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Banderly, Bella (Bilha)

(647 words)

Author(s): David Guedj
Bella (Bilha) Banderly was born into a Hasidic family in the city of Safed in 1889. When she was still a child, her family moved to the Jewish colony of Metulla, where she attended a school supervised by the first Hebrew-speaking teachers in the Galilee. In 1912, she married Shimshon Banderly, a merchant and public figure from Haifa, in an arranged marriage. That same year, the couple moved to Paris and lived there until they returned to Haifa in 1920. Little is known about her life during this …

Nahmany, Ḥaim

(493 words)

Author(s): David Guedj
Haim Nahmany (Ḥayyim Naḥmani) was born in February 1902 in Settat, Morocco. As a child he attended traditional Jewish schools in the mornings and in the evenings learned French and general studies. As a young man he moved to Casablanca, where he made a living from importing household utensils from France and Russia. Nahmany played an important role in the expansion of Zionist and Hebrew activity in the mid-1930s.  He was a member of the organizing committee of the main association for the dissemination of Hebrew in Casablanca, Magen David. During …

Bouskila, Yehiel

(486 words)

Author(s): David Guedj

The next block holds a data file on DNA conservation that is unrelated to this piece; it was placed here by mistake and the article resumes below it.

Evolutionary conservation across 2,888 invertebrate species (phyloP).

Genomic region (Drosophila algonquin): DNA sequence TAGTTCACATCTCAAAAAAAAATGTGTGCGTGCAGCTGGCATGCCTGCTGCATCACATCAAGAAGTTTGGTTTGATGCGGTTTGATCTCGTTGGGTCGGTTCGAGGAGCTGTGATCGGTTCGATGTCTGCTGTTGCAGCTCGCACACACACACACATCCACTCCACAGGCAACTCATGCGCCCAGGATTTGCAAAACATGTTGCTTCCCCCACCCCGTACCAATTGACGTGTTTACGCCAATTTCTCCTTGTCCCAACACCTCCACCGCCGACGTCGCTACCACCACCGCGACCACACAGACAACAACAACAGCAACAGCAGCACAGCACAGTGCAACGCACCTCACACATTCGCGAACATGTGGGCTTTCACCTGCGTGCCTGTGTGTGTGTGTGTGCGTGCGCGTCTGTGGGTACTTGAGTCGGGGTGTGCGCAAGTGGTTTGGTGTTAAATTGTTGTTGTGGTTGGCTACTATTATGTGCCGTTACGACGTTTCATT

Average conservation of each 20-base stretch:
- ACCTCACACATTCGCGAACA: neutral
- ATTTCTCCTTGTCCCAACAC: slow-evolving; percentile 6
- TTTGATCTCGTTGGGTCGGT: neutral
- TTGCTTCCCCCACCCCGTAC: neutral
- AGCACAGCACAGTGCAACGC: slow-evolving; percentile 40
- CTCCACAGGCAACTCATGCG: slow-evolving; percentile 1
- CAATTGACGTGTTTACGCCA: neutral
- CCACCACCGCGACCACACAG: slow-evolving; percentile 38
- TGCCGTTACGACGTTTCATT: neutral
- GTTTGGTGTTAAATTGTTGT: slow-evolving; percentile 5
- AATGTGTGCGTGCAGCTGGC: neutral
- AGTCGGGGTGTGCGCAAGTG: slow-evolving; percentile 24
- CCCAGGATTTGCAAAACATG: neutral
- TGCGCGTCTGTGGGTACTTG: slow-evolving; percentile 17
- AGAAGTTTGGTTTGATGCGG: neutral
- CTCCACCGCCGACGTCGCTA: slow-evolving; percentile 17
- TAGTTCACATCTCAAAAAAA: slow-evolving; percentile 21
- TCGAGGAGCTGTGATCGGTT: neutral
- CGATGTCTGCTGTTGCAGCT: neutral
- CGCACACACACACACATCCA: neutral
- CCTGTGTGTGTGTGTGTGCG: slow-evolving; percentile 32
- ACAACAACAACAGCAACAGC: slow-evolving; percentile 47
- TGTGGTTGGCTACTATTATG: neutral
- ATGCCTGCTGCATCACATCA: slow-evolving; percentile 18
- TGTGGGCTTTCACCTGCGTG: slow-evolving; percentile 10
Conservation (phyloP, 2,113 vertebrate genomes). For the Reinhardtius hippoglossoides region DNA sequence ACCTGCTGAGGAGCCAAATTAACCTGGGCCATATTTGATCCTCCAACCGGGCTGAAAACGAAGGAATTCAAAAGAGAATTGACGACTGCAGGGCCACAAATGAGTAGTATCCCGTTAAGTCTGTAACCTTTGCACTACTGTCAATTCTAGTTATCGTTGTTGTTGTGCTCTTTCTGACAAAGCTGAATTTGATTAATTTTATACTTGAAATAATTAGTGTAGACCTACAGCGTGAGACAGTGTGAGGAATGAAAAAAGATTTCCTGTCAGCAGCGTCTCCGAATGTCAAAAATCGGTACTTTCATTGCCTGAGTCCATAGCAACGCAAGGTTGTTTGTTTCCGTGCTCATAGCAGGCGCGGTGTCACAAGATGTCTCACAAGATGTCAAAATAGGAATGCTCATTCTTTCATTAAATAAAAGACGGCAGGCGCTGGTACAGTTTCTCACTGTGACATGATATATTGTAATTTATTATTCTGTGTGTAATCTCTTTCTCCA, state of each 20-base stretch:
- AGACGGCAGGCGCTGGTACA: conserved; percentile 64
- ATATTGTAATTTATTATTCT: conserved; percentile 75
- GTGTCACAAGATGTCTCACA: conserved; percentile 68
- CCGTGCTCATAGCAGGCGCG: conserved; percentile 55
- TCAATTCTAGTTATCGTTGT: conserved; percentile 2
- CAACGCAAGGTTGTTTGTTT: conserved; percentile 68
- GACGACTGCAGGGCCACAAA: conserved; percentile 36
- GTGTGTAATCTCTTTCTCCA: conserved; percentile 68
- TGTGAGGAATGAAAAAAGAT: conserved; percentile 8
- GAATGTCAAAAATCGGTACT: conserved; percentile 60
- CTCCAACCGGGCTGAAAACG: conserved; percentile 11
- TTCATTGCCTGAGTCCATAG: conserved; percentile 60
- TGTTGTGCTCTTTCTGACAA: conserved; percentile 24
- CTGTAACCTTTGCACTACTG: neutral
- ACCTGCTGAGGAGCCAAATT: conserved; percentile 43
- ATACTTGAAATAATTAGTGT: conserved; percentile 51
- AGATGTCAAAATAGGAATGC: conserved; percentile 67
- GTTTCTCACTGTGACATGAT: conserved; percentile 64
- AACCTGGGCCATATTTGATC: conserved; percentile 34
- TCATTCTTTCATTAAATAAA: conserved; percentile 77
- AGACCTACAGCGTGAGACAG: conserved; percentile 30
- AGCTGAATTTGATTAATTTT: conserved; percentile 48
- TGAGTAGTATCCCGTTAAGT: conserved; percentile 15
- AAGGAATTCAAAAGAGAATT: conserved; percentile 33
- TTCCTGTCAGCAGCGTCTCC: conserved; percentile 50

Yehiel Bouskila was born in 1921 in a small town near Marrakesh. He moved with his parents to Casablanca when still a child and attended the Magen David and Keter Torah schools there. In 1938 he was given the position of teacher of Hebrew, history, and Bible in the Em Ha-Banim and Magen David schools. In 1946 he began to teach Hebrew in the Alliance school in Casablanca. At the end of 1942, the Magen David association founded a “Hebrew Club,” which Yehiel Bouskila ran. Members of the club met one evening during the week and for an oneg Shabbat on the weekend. The gatherings featured lectures …

Abitan, Maklouf

(592 words)

Author(s): David Guedj
Maklouf Abitan was born in 1908 in Casablanca. His parents had moved to this growing coastal city from the Dra’a Valley. As a child he attended traditional Jewish schools, first a ṣlā (the Moroccan version of a ḥeder - see Kuttāb) and then a yeshiva. He was a self-educated individual who taught himself French and was an avid reader of the press and literature in general. He and his wife Suliqa had three sons and five daughters. For a living, he ran a haberdashery. Abitan was active in the Hebrew and Jewish national revival that took place in Casablanca in the 1930s. In his home…